Meet the Minnesota Neighbors Who Share a Love of Vintage Boat Work – Robb Report

Not all vintage boat owners inherited their boats. Two Minnesota neighbors are among those looking for old beauties instead and have amassed staggering collections of classics.

When Lee Anderson bought his first antique boat, a 1938 Chris Craft Resorter, in 1985, he named it after his wife, Katharine. “When I was little, my dad had a wooden boat on the lake in northern Minnesota where we spent the summers,” says Anderson, 82. “I’ve always wanted one. After Katherine, I kind of caught the bug.

Forty-five boats later, Anderson still owns the 19ft – which he describes as “not very valuable” but will never sell – as well as the definitive collection of vintage North American boats, many of which are appraised to millions. Anderson is now focusing on unique pre-WWII racing boats, such as the 1924 Baby smuggler, who won the American Motorboat Association Gold Cup in 1924 and 1925, and legendary models from rock-star builders of the day, including Gar Wood and Hacker, and even rarer Canadian mahogany brands. To make the cut, a boat must have a story so intriguing that it makes other collectors jealous. “Scarcity is what’s important to me,” he says.

Anderson houses 10 ships in a special wing of his home in Gull Lake, Minnesota, which doubles as a showroom, with tracks that lead to shore so he can launch them during the summer. He keeps 12 more in the water under canopies. “I don’t like the boats not being used,” he says. “I try to keep them all alive every summer.” Anderson is regularly seen piloting two or three different woodies a day around the lake.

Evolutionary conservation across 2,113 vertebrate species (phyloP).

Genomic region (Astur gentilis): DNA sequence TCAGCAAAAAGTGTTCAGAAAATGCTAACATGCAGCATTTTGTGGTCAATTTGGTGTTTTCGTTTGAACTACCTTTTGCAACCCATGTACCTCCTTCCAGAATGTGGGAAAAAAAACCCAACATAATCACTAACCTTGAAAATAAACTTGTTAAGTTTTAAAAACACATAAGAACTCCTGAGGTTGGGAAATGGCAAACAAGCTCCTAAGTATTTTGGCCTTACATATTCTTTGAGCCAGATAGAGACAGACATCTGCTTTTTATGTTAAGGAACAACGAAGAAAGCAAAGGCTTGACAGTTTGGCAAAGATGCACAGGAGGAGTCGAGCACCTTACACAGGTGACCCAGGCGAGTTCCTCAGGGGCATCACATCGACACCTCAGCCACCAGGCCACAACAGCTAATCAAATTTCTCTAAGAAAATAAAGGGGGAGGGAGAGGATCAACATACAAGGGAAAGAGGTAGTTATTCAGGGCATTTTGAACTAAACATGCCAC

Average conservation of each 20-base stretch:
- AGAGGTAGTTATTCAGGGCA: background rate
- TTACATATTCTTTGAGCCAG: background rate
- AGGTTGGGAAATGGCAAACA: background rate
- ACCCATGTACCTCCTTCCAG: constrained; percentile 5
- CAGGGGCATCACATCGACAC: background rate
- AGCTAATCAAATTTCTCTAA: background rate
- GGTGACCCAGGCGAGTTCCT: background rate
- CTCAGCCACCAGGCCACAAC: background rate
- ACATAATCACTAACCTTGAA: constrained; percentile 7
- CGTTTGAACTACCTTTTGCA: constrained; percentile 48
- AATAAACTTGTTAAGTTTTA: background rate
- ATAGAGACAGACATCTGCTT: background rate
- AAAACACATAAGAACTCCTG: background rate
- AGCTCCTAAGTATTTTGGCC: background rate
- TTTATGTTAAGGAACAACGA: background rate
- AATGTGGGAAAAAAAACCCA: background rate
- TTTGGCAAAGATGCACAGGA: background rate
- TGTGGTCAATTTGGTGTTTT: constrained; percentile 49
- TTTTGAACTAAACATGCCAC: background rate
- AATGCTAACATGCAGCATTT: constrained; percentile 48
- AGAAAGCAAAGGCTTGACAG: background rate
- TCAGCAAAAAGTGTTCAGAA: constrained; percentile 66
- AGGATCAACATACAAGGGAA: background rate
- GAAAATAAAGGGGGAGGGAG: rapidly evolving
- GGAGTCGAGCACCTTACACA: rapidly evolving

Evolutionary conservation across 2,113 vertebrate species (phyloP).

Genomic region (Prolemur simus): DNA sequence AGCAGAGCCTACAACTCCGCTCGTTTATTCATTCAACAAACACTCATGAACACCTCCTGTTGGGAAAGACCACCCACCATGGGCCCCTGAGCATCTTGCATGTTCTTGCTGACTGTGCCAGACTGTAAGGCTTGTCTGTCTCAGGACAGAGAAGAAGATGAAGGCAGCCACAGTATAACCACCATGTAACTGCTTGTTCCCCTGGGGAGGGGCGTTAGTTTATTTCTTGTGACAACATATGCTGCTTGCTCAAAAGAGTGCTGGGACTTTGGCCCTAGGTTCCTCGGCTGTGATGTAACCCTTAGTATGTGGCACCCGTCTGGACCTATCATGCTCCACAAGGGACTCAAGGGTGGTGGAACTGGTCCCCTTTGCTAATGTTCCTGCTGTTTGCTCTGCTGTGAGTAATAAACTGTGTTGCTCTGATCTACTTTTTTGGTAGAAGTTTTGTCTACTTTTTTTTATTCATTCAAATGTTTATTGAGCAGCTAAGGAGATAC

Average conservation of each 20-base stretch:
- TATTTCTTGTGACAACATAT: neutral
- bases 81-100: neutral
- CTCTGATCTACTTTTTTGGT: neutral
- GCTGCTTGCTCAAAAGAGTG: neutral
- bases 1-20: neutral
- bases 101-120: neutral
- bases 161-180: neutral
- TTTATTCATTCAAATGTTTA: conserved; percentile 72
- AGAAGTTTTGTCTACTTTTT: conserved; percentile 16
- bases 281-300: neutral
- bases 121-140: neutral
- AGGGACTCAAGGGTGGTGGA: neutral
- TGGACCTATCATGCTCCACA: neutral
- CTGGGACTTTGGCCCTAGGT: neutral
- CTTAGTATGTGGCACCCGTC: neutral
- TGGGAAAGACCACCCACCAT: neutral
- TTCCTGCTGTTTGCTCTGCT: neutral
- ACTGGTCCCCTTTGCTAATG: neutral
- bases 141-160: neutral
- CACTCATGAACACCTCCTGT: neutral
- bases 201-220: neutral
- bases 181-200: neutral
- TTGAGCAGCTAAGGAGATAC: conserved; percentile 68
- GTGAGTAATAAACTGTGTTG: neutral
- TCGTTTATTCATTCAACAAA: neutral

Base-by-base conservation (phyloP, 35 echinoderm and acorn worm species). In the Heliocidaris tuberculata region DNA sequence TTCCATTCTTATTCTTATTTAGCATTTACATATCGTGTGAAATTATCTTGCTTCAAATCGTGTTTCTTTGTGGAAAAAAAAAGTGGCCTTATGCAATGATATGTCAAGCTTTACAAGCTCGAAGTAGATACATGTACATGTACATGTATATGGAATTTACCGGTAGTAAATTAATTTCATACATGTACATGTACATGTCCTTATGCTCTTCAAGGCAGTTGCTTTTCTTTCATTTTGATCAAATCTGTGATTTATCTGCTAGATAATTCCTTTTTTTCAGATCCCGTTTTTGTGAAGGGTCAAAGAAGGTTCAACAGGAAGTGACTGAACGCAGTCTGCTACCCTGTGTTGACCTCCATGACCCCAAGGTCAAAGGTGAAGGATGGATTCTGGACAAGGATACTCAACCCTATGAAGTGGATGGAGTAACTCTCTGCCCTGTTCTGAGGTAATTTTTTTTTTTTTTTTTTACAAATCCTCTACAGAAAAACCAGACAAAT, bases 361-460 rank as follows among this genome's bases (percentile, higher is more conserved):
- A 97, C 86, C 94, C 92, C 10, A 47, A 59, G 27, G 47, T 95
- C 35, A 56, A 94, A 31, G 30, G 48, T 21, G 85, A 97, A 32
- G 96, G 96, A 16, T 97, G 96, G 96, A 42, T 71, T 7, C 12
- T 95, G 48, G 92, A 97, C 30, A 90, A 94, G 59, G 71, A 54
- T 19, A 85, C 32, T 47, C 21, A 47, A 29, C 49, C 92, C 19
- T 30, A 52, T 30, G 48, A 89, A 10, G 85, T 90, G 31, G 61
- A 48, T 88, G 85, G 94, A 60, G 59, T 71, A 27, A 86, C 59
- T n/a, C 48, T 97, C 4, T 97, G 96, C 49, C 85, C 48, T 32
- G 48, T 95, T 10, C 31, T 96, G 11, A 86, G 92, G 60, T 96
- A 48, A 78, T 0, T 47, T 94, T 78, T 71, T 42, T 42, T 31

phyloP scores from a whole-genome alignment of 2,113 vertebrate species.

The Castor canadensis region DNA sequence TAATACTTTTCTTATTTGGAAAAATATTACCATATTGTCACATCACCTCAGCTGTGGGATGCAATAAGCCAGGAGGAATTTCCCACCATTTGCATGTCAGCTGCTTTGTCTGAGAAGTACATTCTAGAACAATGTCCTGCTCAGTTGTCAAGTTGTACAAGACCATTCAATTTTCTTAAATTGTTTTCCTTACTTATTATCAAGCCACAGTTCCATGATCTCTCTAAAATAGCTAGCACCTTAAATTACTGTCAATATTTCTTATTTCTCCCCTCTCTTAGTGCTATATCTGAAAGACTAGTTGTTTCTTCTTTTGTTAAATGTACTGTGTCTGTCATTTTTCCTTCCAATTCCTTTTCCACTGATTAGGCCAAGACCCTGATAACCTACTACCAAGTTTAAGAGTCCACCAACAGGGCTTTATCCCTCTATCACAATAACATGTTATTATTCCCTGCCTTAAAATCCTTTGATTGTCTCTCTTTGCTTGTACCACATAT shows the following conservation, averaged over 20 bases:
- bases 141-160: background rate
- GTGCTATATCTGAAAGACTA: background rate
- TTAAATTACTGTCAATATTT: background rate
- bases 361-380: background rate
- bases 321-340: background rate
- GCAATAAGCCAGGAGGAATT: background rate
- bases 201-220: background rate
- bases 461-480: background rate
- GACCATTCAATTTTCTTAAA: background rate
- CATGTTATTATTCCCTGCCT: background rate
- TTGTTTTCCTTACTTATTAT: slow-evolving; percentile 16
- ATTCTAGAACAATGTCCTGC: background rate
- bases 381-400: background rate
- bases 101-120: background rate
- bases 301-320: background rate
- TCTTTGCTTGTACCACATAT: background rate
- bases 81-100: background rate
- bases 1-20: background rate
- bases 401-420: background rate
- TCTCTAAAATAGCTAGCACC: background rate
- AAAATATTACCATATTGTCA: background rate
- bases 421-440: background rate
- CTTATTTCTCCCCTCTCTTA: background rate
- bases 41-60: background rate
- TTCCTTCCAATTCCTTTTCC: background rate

John N. Allen drives his 1926 Hacker Craft 22ft Black Jack.

Jim Wangard

On the same chain of lakes lives John N. Allen (the men’s houses of Naples, Florida are also close together), who also has one of the largest and rarest collections of classic wooden boats. from the country. “I was seeing Lee running these boats before anyone was interested, and that sparked my interest,” says Allen, 67. His first acquisition: a 1929 Gar Wood triple cockpit in 2001. “That was 29 boats ago.”

Allen’s collection includes the two oldest Chris Crafts – both dating from 1922 – and a 33ft Gar Wood from 1926 called Baby Gar Bolo Babe, powered by a V-12 Liberty engine. He is now restoring teasing, a fast, nearly 40-foot-long commuter that in 1925 beat the 20th Century Limited train in a race down the Hudson from New York to Albany. Allen refuses to pick his favorite, even though it might be easy to guess. “Princess Paige is a 1926 Earl C. Barnes named after my only daughter,” he says. “It’s the closest thing I’ve ever seen to a jewelry box on the water.”

Allen considers himself a steward of rare treasures. “So many precious boats have been destroyed over the years,” he says. “I take great pleasure in restoring them and moving them to the future.

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